The district court in this case mistakenly recited AEDPA standards. Yet, because the record is complete, and virtually every issue must be reviewed de novo, we need not remand the case for further fact findings. Cf. Magouirk v. Phillips, 144 F.3d 348, 362-63 (5th Cir.1998) (remanding on fact-based claims where state trial transcript was missing from federal record and magistrate judge incorrectly applied heightened, AEDPA-level deference).

III. The Texas Waiver Rule

At the time of Felder's trial, Texas law treated a defendant's admission of guilt during testimony in the punishment phase of a bifurcated trial as waiving for appeal any guilt-phase trial errors. See McGlothlin v. State, 896 S.W.2d 183, 186 (Tex.Crim.App.1995); DeGarmo v. State, 691 S.W.2d 657, 660-61 (Tex.Crim.App.1985). This procedure, known as the DeGarmo doctrine or "Texas waiver rule," was abrogated by the Texas Court of Criminal Appeals in December 1998. See Leday v. State, 983 S.W.2d 713, 725-26 (Tex.Crim.App.1998).

Felder argues that the Texas waiver rule--when combined with the district court's refusal to grant a motion in limine for his proposed punishment-phase testimony--unconstitutionally chilled his Fifth Amendment rights and compromised his Eighth Amendment right to present all mitigation evidence. The waiver rule purportedly achieved this result through the excessive threat it posed to Felder if he decided to testify and risk opening the door to cross-examination questions about his guilt. While testifying in a bill of exceptions, Felder agreed that he wanted "to give testimony regarding [his] feelings about [his] remorse in regards to this offense," that he wanted to describe how he had "changed" since he had been to prison, and, in his own words, said, "I wanted to explain to the Court how I felt about things." He also said that he would deny Edith Cobb's allegations that he had committed other crimes in Denver.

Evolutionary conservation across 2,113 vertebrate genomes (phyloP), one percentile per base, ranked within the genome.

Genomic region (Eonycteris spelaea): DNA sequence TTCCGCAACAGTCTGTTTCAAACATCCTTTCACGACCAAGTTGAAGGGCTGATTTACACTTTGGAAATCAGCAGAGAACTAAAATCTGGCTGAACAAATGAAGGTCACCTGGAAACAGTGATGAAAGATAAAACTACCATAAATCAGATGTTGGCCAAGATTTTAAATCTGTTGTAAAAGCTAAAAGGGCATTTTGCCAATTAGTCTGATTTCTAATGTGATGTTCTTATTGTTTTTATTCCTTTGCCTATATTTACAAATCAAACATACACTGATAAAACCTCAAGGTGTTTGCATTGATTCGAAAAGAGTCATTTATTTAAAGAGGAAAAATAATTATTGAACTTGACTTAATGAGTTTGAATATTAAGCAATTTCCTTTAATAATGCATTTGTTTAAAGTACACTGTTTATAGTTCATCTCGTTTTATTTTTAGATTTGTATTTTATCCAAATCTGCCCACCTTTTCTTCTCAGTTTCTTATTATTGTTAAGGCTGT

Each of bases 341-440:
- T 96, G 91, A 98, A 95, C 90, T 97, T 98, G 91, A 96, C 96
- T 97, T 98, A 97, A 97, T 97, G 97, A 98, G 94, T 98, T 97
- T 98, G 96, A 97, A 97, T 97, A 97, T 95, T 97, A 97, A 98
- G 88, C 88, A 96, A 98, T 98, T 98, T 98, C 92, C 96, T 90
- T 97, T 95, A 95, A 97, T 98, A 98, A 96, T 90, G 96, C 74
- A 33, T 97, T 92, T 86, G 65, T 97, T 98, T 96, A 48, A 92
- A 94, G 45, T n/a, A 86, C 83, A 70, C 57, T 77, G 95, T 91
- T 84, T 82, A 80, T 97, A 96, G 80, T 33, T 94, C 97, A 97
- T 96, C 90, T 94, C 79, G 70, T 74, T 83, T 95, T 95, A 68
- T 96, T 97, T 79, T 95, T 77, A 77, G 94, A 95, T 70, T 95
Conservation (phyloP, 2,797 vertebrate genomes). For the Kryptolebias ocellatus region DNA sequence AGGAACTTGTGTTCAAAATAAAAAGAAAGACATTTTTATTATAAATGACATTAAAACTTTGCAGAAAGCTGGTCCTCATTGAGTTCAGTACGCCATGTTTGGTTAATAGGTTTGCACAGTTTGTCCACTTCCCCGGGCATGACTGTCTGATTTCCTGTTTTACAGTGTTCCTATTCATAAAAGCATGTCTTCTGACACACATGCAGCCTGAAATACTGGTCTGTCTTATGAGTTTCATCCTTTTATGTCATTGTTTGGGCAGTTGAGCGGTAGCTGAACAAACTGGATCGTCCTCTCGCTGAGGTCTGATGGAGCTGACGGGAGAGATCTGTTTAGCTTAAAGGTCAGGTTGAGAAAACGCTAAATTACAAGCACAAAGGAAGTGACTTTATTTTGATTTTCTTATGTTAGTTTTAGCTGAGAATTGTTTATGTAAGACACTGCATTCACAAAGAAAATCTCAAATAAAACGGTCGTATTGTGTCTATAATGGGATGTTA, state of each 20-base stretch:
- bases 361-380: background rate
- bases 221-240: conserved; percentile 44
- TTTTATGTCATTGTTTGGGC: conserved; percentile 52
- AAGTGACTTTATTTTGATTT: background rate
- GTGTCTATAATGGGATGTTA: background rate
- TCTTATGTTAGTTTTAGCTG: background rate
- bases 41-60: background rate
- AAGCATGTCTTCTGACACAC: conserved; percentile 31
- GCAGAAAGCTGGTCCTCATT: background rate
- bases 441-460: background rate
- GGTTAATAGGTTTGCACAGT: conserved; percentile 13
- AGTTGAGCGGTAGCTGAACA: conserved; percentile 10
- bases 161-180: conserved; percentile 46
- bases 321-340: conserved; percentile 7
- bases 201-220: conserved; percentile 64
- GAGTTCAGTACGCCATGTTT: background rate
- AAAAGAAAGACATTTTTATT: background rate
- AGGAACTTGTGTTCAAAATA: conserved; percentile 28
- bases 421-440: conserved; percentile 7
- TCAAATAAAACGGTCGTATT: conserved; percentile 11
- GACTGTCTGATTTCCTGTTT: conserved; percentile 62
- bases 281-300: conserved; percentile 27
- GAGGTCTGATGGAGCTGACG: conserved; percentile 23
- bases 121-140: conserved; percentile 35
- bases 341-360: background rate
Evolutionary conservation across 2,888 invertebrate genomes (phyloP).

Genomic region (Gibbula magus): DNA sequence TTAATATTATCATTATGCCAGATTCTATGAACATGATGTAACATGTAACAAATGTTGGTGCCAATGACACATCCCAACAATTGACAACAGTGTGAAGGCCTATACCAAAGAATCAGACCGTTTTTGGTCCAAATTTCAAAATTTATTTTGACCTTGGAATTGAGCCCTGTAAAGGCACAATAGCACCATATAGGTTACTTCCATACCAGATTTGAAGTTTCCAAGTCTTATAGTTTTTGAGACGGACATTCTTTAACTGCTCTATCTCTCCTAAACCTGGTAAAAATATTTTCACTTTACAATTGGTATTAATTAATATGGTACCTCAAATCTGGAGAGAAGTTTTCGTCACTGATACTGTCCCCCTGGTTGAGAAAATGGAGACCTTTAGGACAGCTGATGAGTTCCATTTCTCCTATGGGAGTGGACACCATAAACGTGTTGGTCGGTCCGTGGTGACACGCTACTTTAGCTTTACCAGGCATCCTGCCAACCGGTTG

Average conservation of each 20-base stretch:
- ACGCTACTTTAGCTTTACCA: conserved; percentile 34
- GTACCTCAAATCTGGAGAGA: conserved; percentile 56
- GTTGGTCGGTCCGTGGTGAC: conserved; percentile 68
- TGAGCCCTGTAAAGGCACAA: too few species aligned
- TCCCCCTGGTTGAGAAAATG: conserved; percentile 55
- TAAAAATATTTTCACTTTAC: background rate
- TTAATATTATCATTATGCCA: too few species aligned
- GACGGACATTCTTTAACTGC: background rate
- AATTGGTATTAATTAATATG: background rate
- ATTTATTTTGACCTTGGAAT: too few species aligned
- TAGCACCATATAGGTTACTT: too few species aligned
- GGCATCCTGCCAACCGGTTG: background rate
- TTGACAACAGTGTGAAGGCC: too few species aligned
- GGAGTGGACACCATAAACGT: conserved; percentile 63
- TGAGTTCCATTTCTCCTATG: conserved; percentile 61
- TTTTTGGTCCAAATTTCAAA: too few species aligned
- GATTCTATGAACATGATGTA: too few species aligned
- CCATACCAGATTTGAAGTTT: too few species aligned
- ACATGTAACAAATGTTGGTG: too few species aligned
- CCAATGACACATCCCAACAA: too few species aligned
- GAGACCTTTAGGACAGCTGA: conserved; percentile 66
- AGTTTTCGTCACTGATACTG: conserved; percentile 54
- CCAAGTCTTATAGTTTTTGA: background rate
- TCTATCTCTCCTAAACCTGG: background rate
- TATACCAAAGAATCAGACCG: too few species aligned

The district court rejected Felder's claim. This court has never ruled on the constitutionality of the Texas waiver rule under the Fifth or Eighth Amendment.5

No matter how we characterize Felder's constitutional claims, however, they are not cognizable in this habeas corpus proceeding because of the anti-retroactivity rule of Teague v. Lane, 489 U.S. 288, 109 S.Ct. 1060, 103 L.Ed.2d 334 (1989). Teague resolved that federal habeas relief may not be granted based on "new" rules of constitutional law. Under Teague a new rule is one in which the result was not "dictated by precedent existing at the time the defendant's conviction became final." Id. at 301, 109 S.Ct. at 1070 (plurality opinion) (emphasis in original); see also Lambrix v. Singletary, 520 U.S. 518, 527-28, 117 S.Ct. 1517, 1525, 137 L.Ed.2d 771 (1997).